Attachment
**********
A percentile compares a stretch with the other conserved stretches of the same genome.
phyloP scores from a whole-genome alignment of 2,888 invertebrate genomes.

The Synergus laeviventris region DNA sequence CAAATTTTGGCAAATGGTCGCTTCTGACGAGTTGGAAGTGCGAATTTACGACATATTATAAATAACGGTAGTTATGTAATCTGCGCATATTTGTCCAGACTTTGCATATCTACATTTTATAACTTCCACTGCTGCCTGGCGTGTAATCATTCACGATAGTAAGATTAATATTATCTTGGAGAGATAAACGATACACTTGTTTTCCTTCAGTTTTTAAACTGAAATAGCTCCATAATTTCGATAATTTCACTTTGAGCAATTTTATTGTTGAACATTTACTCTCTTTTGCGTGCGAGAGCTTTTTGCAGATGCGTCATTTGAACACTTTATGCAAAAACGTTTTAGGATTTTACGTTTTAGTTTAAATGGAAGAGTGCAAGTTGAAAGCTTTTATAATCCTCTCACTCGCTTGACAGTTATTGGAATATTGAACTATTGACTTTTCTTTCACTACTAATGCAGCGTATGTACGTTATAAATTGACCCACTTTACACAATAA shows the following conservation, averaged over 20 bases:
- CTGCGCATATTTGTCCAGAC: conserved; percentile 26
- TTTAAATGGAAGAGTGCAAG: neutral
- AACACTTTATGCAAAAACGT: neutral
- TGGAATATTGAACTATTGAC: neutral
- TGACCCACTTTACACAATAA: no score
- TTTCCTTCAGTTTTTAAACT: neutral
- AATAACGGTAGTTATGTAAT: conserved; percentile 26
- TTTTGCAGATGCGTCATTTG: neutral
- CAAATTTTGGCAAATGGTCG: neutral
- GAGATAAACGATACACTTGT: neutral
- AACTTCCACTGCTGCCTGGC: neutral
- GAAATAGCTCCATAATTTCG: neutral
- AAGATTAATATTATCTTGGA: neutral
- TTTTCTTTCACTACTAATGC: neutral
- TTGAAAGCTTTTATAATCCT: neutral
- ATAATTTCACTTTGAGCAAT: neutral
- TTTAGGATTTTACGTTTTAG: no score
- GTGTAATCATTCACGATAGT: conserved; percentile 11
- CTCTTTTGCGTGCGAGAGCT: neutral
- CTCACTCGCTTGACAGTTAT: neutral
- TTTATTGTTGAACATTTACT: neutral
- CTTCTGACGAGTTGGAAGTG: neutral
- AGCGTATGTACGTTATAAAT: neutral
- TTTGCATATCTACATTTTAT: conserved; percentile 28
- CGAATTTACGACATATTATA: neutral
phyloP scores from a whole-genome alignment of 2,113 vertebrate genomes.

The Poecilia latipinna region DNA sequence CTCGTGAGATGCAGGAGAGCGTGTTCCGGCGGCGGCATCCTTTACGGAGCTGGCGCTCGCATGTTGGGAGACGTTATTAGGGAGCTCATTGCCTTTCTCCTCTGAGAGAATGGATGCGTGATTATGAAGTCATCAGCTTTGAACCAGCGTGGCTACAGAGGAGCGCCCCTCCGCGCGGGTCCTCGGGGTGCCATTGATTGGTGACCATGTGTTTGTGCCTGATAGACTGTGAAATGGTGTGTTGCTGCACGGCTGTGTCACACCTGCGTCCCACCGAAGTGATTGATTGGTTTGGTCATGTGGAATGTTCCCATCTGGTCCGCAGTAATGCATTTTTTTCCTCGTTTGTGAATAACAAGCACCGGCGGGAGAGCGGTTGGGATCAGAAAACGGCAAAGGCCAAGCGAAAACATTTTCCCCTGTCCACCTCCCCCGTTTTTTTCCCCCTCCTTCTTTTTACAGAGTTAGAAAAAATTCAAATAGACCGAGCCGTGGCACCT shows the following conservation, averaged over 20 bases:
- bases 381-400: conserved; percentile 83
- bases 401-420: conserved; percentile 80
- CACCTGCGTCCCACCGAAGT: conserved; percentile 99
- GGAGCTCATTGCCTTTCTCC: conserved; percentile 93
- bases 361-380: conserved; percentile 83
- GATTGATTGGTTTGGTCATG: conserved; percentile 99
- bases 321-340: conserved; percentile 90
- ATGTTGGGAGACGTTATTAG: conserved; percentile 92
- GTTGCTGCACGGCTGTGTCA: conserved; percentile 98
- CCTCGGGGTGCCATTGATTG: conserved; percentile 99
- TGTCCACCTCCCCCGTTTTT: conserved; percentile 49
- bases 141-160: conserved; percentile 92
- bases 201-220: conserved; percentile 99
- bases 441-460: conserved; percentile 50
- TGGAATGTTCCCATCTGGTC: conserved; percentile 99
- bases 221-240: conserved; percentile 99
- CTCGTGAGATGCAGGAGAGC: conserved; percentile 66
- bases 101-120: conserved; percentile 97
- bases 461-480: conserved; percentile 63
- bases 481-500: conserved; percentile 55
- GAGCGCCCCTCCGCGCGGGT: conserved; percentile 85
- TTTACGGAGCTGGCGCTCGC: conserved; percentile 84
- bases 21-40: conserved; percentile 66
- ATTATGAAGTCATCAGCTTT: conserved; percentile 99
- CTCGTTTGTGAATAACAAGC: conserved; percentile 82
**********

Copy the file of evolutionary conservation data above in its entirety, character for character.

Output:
A percentile compares a stretch with the other conserved stretches of the same genome.
phyloP scores from a whole-genome alignment of 2,888 invertebrate genomes.

The Synergus laeviventris region DNA sequence CAAATTTTGGCAAATGGTCGCTTCTGACGAGTTGGAAGTGCGAATTTACGACATATTATAAATAACGGTAGTTATGTAATCTGCGCATATTTGTCCAGACTTTGCATATCTACATTTTATAACTTCCACTGCTGCCTGGCGTGTAATCATTCACGATAGTAAGATTAATATTATCTTGGAGAGATAAACGATACACTTGTTTTCCTTCAGTTTTTAAACTGAAATAGCTCCATAATTTCGATAATTTCACTTTGAGCAATTTTATTGTTGAACATTTACTCTCTTTTGCGTGCGAGAGCTTTTTGCAGATGCGTCATTTGAACACTTTATGCAAAAACGTTTTAGGATTTTACGTTTTAGTTTAAATGGAAGAGTGCAAGTTGAAAGCTTTTATAATCCTCTCACTCGCTTGACAGTTATTGGAATATTGAACTATTGACTTTTCTTTCACTACTAATGCAGCGTATGTACGTTATAAATTGACCCACTTTACACAATAA shows the following conservation, averaged over 20 bases:
- CTGCGCATATTTGTCCAGAC: conserved; percentile 26
- TTTAAATGGAAGAGTGCAAG: neutral
- AACACTTTATGCAAAAACGT: neutral
- TGGAATATTGAACTATTGAC: neutral
- TGACCCACTTTACACAATAA: no score
- TTTCCTTCAGTTTTTAAACT: neutral
- AATAACGGTAGTTATGTAAT: conserved; percentile 26
- TTTTGCAGATGCGTCATTTG: neutral
- CAAATTTTGGCAAATGGTCG: neutral
- GAGATAAACGATACACTTGT: neutral
- AACTTCCACTGCTGCCTGGC: neutral
- GAAATAGCTCCATAATTTCG: neutral
- AAGATTAATATTATCTTGGA: neutral
- TTTTCTTTCACTACTAATGC: neutral
- TTGAAAGCTTTTATAATCCT: neutral
- ATAATTTCACTTTGAGCAAT: neutral
- TTTAGGATTTTACGTTTTAG: no score
- GTGTAATCATTCACGATAGT: conserved; percentile 11
- CTCTTTTGCGTGCGAGAGCT: neutral
- CTCACTCGCTTGACAGTTAT: neutral
- TTTATTGTTGAACATTTACT: neutral
- CTTCTGACGAGTTGGAAGTG: neutral
- AGCGTATGTACGTTATAAAT: neutral
- TTTGCATATCTACATTTTAT: conserved; percentile 28
- CGAATTTACGACATATTATA: neutral
phyloP scores from a whole-genome alignment of 2,113 vertebrate genomes.

The Poecilia latipinna region DNA sequence CTCGTGAGATGCAGGAGAGCGTGTTCCGGCGGCGGCATCCTTTACGGAGCTGGCGCTCGCATGTTGGGAGACGTTATTAGGGAGCTCATTGCCTTTCTCCTCTGAGAGAATGGATGCGTGATTATGAAGTCATCAGCTTTGAACCAGCGTGGCTACAGAGGAGCGCCCCTCCGCGCGGGTCCTCGGGGTGCCATTGATTGGTGACCATGTGTTTGTGCCTGATAGACTGTGAAATGGTGTGTTGCTGCACGGCTGTGTCACACCTGCGTCCCACCGAAGTGATTGATTGGTTTGGTCATGTGGAATGTTCCCATCTGGTCCGCAGTAATGCATTTTTTTCCTCGTTTGTGAATAACAAGCACCGGCGGGAGAGCGGTTGGGATCAGAAAACGGCAAAGGCCAAGCGAAAACATTTTCCCCTGTCCACCTCCCCCGTTTTTTTCCCCCTCCTTCTTTTTACAGAGTTAGAAAAAATTCAAATAGACCGAGCCGTGGCACCT shows the following conservation, averaged over 20 bases:
- bases 381-400: conserved; percentile 83
- bases 401-420: conserved; percentile 80
- CACCTGCGTCCCACCGAAGT: conserved; percentile 99
- GGAGCTCATTGCCTTTCTCC: conserved; percentile 93
- bases 361-380: conserved; percentile 83
- GATTGATTGGTTTGGTCATG: conserved; percentile 99
- bases 321-340: conserved; percentile 90
- ATGTTGGGAGACGTTATTAG: conserved; percentile 92
- GTTGCTGCACGGCTGTGTCA: conserved; percentile 98
- CCTCGGGGTGCCATTGATTG: conserved; percentile 99
- TGTCCACCTCCCCCGTTTTT: conserved; percentile 49
- bases 141-160: conserved; percentile 92
- bases 201-220: conserved; percentile 99
- bases 441-460: conserved; percentile 50
- TGGAATGTTCCCATCTGGTC: conserved; percentile 99
- bases 221-240: conserved; percentile 99
- CTCGTGAGATGCAGGAGAGC: conserved; percentile 66
- bases 101-120: conserved; percentile 97
- bases 461-480: conserved; percentile 63
- bases 481-500: conserved; percentile 55
- GAGCGCCCCTCCGCGCGGGT: conserved; percentile 85
- TTTACGGAGCTGGCGCTCGC: conserved; percentile 84
- bases 21-40: conserved; percentile 66
- ATTATGAAGTCATCAGCTTT: conserved; percentile 99
- CTCGTTTGTGAATAACAAGC: conserved; percentile 82